Thursday, November 10, 2011

Syrian Actress on Hunger Strike فدوى سليمان

The courageous Syrian actress Fadwa Suleiman, who has led several anti-regime demonstrations in Homs, makes a videotaped plea to her fellow citizens. Below is a translation of the text of her speech:

“General strike Thursday in the city of Homs: Since yesterday, neighborhoods in Homs have been searched by the security forces looking for me. People were beaten to force them to reveal where I was. In case I am arrested by the security forces or the army, it is possible that I will be forced to appear on the Dunia TV station to confess that I am part of a conspiracy against Syria as they have done with the honorable hero, sheikh Ahmad Alsayasen and the (defected) army officer Hussein Harmoush. In case I or any one of my family are harmed in any way, I hold the regime, the army, the security forces and the shabiha (thugs) fully responsible. I declare that I will continue to demonstrate and continue the hunger strike that I started two days ago to prove to all our partners in the nation the lies of the regime about the presence of armed gangs, salafis and Muslim extremists intent on overthrowing the regime and exterminating the minorities. I advise the great people of Syria to continue their peaceful protests until the fall of the regime and they achieve the civil, democratic country that all Syrians dream of. I implore all Syrians to remain unified and stand together until the fall of the regime, the regime that has lost its legitimacy since the constitution was altered to accommodate Bashar Al Assad’s rise to the presidency for no reason other than the fact that he was the son of the previous president. I call on you today and every day to descend to every public square in civil disobedience and to go on hunger strike until the withdrawal of the army and security forces from every city and street and the release of all prisoners of conscience and political prisoners from the jails of oppression. I call on all honorable Syrians everywhere and I call on every human being wherever they are, to support us and to stand in front of our embassies all over the world and to declare their intent to go on hunger strike in solidarity with the right of all people to freely choose their own government without fear of losing their life. Oh free people of Damascus, free people of Barzeh and Quaboon and Midan, the free people of Douma and Kadam and Muadamieh and Harasta and Irbeen and Riknideen and Zabadani. Oh free people of Daraa and Baniyas and Latakia and Tartous. Oh free people of Hama and Aleppo and Idlib and Bukamal and Deir Elzor and Raqqah and Quamishli and Hasakeh. I call upon you to declare your civil disobedience and go on hunger strike in all public squares and streets in solidarity with the prisoners of the central prison of Homs who are themselves on hunger strike and to lift the siege off the neighborhood of Baba Amr that has been subjected to continuous shelling with heavy machine guns and artillery for the past week and that has been isolated from the world. No one knows what is going on inside Baba Amr. Baba Amr is being subjected to a real humanitarian disaster. Stand with them because no street, neighborhood or city in Syria is immune to what is happening in Baba Amr. As the Arab League continues to set one deadline after another, the regime continues to oppress the people of Syria, robbing them of their dignity, their freedom and their life.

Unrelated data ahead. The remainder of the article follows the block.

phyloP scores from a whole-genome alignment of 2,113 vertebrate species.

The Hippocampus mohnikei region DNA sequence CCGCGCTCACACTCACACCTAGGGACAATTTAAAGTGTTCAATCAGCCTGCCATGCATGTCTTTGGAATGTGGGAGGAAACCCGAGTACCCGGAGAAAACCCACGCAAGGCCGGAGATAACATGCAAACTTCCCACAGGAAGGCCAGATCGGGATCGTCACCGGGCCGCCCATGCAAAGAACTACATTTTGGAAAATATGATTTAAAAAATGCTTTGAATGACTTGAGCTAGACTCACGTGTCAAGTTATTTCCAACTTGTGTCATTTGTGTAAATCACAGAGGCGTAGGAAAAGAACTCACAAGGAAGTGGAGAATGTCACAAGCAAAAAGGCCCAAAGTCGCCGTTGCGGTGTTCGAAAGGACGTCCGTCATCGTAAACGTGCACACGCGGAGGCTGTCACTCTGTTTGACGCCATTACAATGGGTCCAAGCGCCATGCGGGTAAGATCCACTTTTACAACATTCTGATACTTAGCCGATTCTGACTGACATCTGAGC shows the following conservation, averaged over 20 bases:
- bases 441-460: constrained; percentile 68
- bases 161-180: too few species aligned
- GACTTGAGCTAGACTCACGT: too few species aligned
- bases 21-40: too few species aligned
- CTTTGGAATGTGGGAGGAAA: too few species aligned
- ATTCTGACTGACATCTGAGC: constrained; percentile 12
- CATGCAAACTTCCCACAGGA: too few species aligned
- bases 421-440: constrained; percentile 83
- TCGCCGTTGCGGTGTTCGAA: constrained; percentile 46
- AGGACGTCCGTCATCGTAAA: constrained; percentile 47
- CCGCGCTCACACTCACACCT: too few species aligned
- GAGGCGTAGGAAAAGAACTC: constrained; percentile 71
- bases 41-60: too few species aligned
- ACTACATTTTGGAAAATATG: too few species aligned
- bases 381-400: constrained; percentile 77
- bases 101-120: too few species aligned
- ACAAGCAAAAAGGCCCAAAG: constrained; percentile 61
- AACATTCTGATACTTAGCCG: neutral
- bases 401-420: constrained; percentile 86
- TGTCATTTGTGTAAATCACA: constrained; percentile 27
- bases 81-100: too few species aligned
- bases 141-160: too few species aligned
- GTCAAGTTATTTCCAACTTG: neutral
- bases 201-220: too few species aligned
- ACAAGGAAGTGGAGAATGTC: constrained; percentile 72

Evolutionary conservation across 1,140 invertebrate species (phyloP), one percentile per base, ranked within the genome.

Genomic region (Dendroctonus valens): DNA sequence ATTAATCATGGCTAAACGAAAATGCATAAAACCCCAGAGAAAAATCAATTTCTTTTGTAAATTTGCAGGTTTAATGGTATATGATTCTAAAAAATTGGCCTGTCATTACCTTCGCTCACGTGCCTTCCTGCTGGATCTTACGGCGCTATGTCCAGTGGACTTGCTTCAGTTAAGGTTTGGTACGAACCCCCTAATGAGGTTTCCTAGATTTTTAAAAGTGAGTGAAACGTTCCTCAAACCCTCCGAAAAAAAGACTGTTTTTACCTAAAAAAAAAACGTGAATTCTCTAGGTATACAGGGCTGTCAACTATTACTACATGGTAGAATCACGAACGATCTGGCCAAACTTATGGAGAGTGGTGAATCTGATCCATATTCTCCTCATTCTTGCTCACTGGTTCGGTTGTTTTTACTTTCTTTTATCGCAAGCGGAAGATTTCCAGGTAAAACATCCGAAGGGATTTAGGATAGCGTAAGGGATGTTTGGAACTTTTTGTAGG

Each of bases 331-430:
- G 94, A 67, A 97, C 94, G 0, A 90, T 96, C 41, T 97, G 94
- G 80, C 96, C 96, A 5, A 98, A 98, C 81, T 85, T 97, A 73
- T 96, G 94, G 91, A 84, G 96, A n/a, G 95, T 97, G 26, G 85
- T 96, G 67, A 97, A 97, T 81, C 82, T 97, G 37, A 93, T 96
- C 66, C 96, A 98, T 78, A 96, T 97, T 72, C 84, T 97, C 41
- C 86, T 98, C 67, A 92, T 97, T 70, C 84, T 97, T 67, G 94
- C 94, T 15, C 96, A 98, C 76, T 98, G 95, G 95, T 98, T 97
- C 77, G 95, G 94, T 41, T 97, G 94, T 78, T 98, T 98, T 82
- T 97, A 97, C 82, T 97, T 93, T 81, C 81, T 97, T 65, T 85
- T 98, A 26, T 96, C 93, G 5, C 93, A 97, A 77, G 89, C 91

And peace, all the peace for Syria and it people. 

And peace, all the peace for Syria and it people. 
 And peace, all the peace for Syria and it people.

Thursday of the General Strike, Homs, 11/10/2011.

(Translation: Abu Kareem)